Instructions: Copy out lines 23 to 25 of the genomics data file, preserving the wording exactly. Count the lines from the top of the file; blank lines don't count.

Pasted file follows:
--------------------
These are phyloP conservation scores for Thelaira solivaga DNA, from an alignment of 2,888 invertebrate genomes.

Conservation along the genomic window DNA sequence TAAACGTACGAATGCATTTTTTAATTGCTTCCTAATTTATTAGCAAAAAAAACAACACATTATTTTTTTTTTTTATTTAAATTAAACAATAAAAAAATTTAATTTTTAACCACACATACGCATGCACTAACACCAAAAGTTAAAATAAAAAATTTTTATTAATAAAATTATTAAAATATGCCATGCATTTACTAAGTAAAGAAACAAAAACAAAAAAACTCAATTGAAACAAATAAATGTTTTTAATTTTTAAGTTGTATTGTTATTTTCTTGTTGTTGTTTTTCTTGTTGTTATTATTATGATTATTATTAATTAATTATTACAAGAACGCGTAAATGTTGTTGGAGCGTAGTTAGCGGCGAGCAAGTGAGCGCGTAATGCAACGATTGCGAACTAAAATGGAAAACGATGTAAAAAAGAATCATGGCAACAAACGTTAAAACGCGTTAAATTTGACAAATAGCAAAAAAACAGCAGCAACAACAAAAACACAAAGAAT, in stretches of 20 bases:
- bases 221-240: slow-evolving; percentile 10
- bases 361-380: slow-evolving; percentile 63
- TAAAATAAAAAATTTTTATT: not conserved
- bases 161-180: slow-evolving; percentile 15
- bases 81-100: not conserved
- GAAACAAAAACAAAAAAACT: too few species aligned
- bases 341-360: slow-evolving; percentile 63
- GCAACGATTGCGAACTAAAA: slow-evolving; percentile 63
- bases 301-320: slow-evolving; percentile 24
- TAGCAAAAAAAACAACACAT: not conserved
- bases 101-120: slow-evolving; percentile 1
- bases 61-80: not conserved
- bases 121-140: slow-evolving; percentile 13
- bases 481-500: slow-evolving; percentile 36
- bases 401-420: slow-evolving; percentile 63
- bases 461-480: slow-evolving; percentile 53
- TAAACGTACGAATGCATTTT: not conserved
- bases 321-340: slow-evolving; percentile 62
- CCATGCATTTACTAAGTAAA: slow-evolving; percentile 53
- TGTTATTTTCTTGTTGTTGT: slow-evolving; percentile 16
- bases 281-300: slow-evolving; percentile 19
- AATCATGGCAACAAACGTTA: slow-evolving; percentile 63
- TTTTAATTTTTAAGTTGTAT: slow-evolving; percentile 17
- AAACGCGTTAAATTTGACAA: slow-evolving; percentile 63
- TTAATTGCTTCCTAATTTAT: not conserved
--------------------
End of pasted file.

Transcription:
- bases 281-300: slow-evolving; percentile 19
- AATCATGGCAACAAACGTTA: slow-evolving; percentile 63
- TTTTAATTTTTAAGTTGTAT: slow-evolving; percentile 17